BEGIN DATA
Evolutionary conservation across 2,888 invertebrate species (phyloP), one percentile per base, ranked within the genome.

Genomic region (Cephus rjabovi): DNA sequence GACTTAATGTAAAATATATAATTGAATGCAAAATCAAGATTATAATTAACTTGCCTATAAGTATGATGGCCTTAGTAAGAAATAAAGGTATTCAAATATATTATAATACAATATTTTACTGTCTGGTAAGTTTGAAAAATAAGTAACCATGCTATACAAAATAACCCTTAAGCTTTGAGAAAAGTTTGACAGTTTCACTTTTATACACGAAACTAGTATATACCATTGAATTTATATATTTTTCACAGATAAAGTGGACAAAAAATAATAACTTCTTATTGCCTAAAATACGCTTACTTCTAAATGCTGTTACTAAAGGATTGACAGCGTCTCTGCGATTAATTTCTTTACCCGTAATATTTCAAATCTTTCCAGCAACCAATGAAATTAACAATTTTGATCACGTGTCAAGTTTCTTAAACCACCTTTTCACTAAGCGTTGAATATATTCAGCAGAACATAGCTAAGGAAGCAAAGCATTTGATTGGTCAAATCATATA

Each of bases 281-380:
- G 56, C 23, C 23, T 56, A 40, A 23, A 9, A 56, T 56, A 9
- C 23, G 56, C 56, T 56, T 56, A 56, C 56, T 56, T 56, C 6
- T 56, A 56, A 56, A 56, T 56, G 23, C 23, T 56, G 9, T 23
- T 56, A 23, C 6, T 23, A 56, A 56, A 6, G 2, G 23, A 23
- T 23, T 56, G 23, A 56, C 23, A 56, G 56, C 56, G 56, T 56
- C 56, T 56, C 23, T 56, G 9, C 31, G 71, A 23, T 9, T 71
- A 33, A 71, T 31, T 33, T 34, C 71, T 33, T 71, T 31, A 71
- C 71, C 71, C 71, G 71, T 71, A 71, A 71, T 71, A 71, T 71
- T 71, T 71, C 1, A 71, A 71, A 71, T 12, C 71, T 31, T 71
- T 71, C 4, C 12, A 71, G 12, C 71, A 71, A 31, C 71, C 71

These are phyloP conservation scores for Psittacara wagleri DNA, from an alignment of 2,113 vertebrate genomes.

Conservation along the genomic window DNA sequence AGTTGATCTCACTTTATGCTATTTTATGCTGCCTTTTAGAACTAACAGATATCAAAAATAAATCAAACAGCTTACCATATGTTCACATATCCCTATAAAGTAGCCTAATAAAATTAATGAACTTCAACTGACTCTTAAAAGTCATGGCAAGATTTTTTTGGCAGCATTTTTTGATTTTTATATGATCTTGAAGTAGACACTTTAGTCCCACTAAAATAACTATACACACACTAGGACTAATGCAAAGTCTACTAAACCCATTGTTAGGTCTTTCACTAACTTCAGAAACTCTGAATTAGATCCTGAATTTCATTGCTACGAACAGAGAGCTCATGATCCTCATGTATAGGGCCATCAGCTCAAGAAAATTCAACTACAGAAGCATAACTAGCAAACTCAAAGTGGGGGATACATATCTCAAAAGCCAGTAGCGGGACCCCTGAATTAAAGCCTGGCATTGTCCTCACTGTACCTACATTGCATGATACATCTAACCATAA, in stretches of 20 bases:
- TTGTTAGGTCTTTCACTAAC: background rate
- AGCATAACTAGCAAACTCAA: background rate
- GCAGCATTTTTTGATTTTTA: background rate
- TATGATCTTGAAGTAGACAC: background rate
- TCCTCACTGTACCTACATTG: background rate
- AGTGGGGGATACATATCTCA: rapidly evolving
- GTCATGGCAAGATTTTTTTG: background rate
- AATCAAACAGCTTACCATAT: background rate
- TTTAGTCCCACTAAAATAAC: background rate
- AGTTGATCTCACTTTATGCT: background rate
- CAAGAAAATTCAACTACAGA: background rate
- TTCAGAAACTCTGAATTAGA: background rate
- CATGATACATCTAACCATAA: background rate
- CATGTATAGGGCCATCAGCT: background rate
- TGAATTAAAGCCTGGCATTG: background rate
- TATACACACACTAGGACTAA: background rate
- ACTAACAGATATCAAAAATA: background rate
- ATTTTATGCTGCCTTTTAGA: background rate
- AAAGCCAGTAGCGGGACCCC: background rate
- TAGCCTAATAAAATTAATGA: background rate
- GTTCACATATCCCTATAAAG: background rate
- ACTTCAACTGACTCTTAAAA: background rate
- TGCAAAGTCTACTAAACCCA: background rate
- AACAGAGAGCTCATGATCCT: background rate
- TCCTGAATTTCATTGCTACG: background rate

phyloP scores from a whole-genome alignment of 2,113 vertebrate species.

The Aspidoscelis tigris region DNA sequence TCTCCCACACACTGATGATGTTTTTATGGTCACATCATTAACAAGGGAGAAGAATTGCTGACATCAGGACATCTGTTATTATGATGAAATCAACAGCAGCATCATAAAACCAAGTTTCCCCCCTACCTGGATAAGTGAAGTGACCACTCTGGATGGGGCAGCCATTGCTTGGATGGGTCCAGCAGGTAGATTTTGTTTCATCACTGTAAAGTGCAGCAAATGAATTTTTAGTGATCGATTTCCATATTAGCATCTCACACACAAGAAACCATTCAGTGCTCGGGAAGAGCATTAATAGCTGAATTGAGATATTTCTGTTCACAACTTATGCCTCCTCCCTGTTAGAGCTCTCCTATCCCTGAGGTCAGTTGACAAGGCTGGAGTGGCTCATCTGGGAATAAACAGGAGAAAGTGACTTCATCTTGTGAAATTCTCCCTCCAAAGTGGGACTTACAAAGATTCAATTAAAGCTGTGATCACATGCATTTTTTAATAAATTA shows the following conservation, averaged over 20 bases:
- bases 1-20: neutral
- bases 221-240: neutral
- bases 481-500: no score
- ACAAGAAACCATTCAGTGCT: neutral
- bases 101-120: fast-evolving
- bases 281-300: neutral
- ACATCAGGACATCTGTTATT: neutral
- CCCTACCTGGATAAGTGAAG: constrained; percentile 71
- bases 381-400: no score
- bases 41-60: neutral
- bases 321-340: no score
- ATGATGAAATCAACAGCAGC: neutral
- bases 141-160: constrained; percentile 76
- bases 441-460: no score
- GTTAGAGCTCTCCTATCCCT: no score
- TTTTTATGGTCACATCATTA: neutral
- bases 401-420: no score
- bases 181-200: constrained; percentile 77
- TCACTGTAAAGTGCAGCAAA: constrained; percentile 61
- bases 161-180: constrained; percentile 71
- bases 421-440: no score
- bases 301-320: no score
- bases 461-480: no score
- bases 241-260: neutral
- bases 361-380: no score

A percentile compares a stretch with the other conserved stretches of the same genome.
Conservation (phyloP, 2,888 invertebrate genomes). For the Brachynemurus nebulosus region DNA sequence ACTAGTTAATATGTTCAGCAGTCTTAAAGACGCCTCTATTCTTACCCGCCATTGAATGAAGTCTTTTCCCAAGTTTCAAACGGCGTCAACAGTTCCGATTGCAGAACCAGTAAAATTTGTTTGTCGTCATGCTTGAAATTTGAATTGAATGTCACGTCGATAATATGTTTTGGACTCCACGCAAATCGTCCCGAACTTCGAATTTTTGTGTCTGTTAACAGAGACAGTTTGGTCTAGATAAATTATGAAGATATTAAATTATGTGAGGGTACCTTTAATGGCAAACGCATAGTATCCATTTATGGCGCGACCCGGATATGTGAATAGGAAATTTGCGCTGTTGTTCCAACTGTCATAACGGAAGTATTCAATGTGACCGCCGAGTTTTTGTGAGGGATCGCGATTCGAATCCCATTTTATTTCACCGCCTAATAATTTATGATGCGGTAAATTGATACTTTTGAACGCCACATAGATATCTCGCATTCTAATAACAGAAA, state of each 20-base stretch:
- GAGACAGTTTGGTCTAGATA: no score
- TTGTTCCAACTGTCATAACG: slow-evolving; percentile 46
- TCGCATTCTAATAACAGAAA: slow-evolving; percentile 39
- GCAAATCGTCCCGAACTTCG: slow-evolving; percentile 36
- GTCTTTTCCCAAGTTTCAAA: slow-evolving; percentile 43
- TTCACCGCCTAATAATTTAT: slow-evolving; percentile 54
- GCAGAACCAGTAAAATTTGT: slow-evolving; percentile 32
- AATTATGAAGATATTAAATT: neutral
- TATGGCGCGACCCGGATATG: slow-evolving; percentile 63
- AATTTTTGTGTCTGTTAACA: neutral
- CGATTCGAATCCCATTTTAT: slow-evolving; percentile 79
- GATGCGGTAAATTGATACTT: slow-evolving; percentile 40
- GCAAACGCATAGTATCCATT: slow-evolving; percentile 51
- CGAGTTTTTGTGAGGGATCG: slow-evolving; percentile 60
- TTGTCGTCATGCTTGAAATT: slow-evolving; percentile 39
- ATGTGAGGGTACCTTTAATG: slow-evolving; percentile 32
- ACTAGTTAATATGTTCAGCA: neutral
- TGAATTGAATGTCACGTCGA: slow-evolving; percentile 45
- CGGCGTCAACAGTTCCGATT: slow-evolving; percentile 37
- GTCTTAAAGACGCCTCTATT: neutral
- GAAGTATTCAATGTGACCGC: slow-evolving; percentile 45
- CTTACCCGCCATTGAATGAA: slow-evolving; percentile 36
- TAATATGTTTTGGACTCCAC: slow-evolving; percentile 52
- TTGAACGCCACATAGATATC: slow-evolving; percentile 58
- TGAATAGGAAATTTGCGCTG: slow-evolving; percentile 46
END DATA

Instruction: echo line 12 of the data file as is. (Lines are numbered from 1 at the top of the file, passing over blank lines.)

- T 71, T 71, C 1, A 71, A 71, A 71, T 12, C 71, T 31, T 71